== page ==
Uncovering the universe, exoplanets

Trappist 1-1.jpg
Conceptual Art of the Trappis-1 System

With the recent discovery of the 7 probably habitable exoplanets by the NASA we considered that it was a good idea to give some more insight into the relevance of the discoveries for science.

Let us start by remarking that exoplanets are known as planets orbiting arround a star different from the sun. Following this classification there have been 3453 confirmed planets as well as 522 multi-planet systems[1]. Whitin these finding only 49 planets can be taken into account if we were to search for a habitable planet. Moreover, from those 49 only 12 can be considered if we take into account the possibility of rocky composition and existing liquid water at surface level.

To put things into perspective, less than 0.35% of planets found have the potential to be habitable and that is taking into account that the first exoplanet was discovered more than 25 years ago. Therefore, finding 7 planets has become once of the most notable scientific discoveries in recent years.

List of most potential habitable planets[2]
Taking into account the recent discovery we consider relevant to show the published paper with the discovery here for those most interested. We will be delving more into the habitability and the conditions that these planets provide in the near future. However on this post want to give the spotlight to the main character in this recent finding;

The Spitzer Space Telescope

Andromeda Galaxy as taken by the Spitzer

The Spitzer Space Telescope (SST) previously known as the Space Infrared Telescope Facility (SITF) was launched in 2003 and continues operating up to this date. A surprising fact taking into account that it was meant to last for a maximum of 5 years since there was a limited supply of liquid helium as the coolant of the systems. Nevertheless, when the coolant was exhausted scientist realized that the two frequencies from the infrared array camera could still work extended the mission for more than 7 years.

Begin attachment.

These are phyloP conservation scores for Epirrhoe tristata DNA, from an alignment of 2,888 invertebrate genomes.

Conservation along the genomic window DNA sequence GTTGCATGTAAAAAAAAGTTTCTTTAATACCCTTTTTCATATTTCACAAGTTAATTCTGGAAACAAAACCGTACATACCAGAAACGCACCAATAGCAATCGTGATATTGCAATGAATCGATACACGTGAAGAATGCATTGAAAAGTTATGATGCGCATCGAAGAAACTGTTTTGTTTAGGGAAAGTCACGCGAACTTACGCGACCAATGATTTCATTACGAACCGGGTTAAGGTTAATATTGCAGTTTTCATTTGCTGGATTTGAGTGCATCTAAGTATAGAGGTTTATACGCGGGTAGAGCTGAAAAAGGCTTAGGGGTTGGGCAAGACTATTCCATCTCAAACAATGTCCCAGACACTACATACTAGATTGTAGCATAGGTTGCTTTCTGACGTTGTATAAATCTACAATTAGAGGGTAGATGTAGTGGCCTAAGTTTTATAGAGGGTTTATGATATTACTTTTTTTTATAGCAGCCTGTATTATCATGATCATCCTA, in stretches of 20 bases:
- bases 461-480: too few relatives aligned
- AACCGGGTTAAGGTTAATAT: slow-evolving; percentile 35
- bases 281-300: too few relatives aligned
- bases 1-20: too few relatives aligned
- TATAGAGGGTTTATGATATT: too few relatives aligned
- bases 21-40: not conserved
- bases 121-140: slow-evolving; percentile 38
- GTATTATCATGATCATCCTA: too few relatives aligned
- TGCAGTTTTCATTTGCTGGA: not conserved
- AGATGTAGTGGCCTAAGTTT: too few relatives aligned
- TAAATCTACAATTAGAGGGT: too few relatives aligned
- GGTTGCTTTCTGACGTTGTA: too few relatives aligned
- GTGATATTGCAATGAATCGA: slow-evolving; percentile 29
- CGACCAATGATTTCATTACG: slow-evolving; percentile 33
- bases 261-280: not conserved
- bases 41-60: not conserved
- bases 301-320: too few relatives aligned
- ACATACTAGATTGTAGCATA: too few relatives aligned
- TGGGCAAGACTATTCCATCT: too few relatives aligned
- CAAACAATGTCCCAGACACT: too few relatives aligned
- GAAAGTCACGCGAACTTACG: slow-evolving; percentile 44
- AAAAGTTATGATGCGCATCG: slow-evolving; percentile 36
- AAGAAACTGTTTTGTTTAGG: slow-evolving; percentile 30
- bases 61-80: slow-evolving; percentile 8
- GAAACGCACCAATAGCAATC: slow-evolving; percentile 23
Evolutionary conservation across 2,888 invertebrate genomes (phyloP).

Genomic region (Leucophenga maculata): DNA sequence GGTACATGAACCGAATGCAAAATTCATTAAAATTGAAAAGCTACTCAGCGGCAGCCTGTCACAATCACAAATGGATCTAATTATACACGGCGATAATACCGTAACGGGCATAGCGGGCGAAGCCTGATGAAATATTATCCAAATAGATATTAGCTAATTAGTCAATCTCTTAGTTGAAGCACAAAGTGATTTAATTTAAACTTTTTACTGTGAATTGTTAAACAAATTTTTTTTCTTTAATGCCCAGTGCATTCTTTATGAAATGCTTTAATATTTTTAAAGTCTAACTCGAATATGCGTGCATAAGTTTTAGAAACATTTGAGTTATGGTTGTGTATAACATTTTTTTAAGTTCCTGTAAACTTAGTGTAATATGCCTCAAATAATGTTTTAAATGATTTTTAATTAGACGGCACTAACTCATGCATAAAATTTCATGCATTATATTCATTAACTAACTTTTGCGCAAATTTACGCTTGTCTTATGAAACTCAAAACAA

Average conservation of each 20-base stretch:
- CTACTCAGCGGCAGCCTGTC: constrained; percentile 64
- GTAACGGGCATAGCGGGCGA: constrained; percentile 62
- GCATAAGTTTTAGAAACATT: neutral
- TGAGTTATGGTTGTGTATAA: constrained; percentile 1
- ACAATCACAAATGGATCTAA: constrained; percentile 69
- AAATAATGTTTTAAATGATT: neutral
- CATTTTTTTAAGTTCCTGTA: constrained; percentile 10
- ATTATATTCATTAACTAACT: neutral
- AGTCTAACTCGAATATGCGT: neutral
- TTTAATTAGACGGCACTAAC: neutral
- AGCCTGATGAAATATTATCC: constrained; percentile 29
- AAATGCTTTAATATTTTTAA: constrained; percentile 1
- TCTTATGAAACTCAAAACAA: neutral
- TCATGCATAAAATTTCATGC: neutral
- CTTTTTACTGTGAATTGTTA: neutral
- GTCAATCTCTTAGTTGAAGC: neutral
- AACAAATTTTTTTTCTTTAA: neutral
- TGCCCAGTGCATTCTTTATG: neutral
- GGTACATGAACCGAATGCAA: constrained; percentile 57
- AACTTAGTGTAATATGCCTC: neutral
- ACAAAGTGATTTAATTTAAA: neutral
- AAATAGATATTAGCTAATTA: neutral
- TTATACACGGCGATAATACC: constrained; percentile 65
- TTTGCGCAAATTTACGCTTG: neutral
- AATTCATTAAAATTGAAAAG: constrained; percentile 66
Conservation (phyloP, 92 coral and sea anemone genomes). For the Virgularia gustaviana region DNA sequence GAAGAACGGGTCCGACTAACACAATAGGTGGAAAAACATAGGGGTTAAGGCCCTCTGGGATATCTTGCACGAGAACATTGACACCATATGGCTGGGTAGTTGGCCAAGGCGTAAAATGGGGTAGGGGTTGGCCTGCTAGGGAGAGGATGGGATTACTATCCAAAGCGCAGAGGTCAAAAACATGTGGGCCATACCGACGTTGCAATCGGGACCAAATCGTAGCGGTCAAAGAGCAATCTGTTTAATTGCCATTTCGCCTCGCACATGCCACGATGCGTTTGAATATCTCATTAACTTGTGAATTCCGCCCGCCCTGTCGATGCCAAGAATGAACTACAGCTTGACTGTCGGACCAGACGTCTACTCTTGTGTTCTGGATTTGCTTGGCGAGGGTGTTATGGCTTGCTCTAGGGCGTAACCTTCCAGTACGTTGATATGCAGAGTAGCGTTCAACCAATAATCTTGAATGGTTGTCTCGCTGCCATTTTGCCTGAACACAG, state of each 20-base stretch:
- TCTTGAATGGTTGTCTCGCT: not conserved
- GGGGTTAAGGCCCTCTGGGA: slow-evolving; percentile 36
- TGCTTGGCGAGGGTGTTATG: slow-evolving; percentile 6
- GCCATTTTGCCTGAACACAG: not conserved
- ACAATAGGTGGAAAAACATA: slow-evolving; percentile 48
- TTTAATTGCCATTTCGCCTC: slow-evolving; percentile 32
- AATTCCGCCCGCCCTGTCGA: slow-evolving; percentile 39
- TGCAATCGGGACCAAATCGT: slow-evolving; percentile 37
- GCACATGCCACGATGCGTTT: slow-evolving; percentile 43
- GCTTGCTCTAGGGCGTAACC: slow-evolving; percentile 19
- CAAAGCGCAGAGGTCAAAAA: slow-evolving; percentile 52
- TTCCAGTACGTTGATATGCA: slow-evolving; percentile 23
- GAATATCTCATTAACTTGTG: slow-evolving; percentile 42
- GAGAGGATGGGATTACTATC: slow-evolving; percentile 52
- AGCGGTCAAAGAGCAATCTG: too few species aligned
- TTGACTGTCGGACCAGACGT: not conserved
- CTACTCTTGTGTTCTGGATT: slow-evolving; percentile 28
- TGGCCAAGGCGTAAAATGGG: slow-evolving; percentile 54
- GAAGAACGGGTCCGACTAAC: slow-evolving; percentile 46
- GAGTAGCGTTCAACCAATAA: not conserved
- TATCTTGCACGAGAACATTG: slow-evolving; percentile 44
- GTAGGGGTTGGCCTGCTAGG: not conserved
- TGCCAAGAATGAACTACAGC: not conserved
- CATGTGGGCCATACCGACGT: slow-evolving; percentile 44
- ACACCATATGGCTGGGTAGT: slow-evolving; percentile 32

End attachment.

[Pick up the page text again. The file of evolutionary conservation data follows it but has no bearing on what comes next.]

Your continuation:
Regretfully, the Infrared Spectrograph (IRS) and the Multiband Imaging Photometer for Spitzer (MIPS) stopped their functions. Most specifically the MIPS provided an insight into the view of the universe showing many of its wonders such as forming stars nebulas, galaxies etc.



Some of the most remarkable work by the Spitzer includes:

  • GLIMPSE, the Galactic Legacy Infrared Mid-Plane Survey Extraordinaire, is a survey spanning 300° of the inner Milky Way galaxy.
  • MIPSGAL is a similar survey covering 278° of the galactic disk at longer wavelengths.
  • “Planet Hunter”: SST was the first telescope to directly capture light from exoplanets. It was never intended but after finding out this possibility it became one of the main missions of the telescope.
  • Spitzer “Beyond”: the last mission taken by the SST in order to prepare for the future James Webb Space Telescope

Thanks to the Spitzer and other telescopes we are ever so close to unveiling the secrets of exoplanets, maybe even answering wether there is intelligent life outside the earth. Our focus must remain steady if we hope to bring all these endless posibilities into being. For now though, we will keep on trying to give more insight in order to enlighten and welcome as many people as posible into the marvels that science provide us with.

[1] http://exoplanetarchive.ipac.caltech.edu/

[2] http://phl.upr.edu/home




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